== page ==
My ‘son’ Mike

As soon as my neighbour’s mental illness became public knowledge, parents in our five-storey block of flats banned their children from playing with the woman’s son. The woman had become unstable and they were concerned about safety.

Long before the onset of the woman’s mental illness, her son, Mike, 4, developed a habit of knocking at my door on most mornings, wanting to come in and play. I did not want to be my neighbour’s babysitter so I would open the door and whisk the boy upstairs, back to his mom, feeling guilty as I saw tears flow from his large intelligent eyes.

‘I’m not your father and I don’t want to be a father figure - I’m too busy with my own life, thanks,’ I’d think to myself.

There were no playmates of Mike’s age in my home, which meant I’d have to supervise him every time he’d be around – a huge inconvenience as I work from home.

However, after a few more weeks of the child’s persistence I gave in. I arranged with his mother for one of Mike’s teenage half brothers to visit with the child. That way I wouldn’t be babysitting.

At times, Mike would bring his plastic ball and we’d play soccer. On some days, he’d request to watch cartoons on TV and we’d start fighting for the remote control. When the child was in a good mood I’d read to him. My family members created a place for him in our home and jokingly called him my ‘son.’

When Mike’s mom became mentally ill, I could not bring myself to shut him out of my life. I couldn’t desert him at this time of need. To avoid the woman constantly coming to my door I shortened the boy’s visits.

My family was concerned about the woman’s increasingly violent behaviour - throwing items downstairs from the third floor, including a mattress and breakables. She chased her mother from their home, calling her a witch and a vampire. Generally, the woman caused a lot of commotion in a once respectable and quiet neighbourhood.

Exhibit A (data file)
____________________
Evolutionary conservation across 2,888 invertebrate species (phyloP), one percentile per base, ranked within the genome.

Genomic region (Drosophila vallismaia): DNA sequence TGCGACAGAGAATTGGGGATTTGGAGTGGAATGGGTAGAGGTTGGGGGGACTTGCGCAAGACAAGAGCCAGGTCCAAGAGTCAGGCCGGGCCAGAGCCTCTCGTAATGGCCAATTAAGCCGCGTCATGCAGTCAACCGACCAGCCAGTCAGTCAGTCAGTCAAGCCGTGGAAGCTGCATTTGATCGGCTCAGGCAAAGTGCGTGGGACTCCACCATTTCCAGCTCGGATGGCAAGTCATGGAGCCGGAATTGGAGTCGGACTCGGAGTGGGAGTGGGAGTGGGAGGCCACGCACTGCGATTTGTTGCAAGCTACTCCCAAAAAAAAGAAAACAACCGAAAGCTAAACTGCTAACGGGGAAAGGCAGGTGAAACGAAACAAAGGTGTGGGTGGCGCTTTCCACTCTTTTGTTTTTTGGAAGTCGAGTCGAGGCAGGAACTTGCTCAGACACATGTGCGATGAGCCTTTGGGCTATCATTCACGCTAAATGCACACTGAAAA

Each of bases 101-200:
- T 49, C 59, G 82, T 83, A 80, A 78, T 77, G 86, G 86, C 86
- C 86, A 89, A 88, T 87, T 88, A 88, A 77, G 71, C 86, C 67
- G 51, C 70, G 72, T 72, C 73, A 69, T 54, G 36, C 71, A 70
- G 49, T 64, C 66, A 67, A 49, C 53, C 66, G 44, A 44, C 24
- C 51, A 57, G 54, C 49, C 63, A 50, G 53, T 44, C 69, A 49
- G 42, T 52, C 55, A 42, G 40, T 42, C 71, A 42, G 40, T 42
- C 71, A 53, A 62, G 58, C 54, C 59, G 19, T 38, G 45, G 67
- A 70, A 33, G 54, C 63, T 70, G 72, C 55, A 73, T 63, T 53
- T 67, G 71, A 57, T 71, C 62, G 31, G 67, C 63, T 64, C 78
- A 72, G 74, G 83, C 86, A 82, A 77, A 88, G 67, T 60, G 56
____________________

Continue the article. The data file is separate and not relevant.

The police would be called and they would find the woman in calm state and would not believe that she was sick and because no crime had been committed, they would leave without doing anything.

The risk of the woman inflicting bodily harm on her children became real and that gave me nightmares.

During these episodes, Mike would huddle by my door, wearing the same clothes he’d worn the day before. I’d let him in, fighting the tears welling in my eyes. I felt helpless because the other normal adults in his life were doing little to make his situation better.

I was also concerned with the effect all this was having on Mike. A neighbour had complained that Mike, while standing on the third floor stairs, had urinated on the neighbour’s car, which was parked on the ground floor. Mike had also been overheard accusing his granny of being a witch.

‘Mama speaks too much,’ Mike would say when I let him in. ‘I’m going to call the police.’

‘Are you hungry?’ I would ask. His face was unwashed.

He’d nod his head and together we’d go to the fridge and look for something to eat. Later I’d help him to wash his face.

Mike’s grandmother had initially turned down the help offered by other residents to seek medical attention for her daughter, but as the sick woman got more violent another neighbour and myself decided to intervene. I did it for my young friend. The man, a social worker, was able to calm the woman down and convince her she needed medical care. After the woman got her medication, she stabilized and is now functioning normally.

Mike looks happier, like any normal four year old. His visits to my home have diminished. Because I’d started feeling like a busybody, I’ve started disappearing from Mike’s life. I’ve a feeling I’m not needed anymore.

How should neighbours handle a difficult family situation? Are we obliged to step in?
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